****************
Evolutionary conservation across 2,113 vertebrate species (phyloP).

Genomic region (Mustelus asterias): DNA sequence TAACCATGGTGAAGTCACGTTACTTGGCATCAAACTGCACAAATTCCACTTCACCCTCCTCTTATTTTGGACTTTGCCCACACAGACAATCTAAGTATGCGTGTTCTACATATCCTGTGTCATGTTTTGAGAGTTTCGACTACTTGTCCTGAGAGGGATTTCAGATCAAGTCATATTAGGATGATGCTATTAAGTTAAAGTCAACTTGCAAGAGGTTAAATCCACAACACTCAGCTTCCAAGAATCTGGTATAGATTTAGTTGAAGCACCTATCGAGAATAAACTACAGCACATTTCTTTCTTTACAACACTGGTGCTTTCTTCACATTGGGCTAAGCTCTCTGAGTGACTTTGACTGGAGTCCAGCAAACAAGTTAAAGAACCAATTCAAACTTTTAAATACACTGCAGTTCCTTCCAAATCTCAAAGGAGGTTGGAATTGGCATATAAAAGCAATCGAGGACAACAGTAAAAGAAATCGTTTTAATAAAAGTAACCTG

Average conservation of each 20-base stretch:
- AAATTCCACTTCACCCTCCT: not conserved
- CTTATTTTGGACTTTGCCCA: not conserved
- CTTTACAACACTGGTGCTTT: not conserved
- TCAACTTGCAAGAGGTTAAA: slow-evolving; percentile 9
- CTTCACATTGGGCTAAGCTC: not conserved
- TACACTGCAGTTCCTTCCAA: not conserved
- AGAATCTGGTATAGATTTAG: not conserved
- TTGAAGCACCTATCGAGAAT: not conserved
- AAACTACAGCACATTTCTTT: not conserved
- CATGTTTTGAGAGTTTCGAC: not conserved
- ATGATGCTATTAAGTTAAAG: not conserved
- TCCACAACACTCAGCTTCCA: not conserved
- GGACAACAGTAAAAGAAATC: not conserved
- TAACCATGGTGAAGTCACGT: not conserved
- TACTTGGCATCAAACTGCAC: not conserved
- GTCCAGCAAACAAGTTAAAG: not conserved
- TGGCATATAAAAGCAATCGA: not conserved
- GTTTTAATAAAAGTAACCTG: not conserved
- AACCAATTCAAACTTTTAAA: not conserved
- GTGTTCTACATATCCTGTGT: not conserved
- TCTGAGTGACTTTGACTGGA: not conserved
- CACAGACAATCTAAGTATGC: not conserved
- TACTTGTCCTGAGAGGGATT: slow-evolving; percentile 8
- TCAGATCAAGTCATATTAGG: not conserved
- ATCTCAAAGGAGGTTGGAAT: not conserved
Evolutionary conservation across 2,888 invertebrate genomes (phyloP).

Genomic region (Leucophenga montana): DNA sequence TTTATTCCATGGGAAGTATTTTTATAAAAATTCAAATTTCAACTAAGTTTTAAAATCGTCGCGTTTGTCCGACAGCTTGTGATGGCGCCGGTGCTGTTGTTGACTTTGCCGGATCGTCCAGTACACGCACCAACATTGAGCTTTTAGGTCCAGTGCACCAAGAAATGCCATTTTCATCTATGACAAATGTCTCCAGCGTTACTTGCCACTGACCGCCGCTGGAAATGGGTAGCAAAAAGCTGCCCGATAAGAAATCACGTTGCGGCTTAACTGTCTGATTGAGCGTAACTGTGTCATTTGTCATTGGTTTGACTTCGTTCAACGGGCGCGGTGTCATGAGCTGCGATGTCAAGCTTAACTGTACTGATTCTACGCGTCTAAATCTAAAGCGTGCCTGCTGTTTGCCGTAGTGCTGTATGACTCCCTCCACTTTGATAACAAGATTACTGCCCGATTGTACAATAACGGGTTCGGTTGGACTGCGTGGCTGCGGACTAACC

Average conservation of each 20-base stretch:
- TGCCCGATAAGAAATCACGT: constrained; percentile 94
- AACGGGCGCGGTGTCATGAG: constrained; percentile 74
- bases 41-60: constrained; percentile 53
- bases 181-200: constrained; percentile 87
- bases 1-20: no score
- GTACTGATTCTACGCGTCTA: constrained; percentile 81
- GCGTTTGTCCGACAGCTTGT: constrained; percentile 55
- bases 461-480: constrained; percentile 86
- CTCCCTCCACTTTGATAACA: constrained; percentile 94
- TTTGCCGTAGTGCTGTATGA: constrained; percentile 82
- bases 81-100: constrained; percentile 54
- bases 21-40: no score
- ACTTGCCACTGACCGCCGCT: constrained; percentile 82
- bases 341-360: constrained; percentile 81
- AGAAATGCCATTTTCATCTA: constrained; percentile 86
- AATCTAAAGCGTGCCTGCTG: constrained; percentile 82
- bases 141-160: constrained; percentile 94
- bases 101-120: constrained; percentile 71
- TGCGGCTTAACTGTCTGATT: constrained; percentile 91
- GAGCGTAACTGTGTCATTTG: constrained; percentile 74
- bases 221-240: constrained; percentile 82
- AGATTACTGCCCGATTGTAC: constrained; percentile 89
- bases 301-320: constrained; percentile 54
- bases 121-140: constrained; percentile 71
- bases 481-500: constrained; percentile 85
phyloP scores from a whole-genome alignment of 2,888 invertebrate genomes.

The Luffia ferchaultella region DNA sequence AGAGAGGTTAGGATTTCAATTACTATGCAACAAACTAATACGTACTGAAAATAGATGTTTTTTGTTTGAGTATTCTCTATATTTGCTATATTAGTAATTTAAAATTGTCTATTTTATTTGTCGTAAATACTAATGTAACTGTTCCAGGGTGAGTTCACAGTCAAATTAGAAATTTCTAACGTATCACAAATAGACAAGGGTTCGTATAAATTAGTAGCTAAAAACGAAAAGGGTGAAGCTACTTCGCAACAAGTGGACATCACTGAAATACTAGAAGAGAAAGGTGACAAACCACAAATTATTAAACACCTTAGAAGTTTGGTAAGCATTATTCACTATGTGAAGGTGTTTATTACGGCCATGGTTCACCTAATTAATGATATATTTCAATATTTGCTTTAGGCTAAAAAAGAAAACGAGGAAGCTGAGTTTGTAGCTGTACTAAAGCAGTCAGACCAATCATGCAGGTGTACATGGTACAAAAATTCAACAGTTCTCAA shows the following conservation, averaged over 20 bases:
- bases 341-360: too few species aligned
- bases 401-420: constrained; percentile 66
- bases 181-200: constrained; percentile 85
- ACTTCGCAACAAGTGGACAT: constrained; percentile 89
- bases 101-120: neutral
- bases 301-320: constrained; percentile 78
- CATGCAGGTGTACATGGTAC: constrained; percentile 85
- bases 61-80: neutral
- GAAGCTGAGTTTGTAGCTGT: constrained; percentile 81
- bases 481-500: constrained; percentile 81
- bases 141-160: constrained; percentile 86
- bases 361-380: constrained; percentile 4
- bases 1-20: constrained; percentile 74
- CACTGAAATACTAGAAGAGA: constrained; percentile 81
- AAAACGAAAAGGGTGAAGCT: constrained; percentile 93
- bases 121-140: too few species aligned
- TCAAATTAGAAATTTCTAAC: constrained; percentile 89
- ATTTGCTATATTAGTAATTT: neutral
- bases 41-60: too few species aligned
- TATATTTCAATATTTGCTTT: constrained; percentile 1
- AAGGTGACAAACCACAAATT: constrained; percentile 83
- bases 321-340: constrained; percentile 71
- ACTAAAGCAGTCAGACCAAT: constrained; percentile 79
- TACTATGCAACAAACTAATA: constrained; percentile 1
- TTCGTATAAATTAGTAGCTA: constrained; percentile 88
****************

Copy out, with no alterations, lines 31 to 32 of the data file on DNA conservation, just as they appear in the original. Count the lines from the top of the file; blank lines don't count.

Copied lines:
Average conservation of each 20-base stretch:
- TGCCCGATAAGAAATCACGT: constrained; percentile 94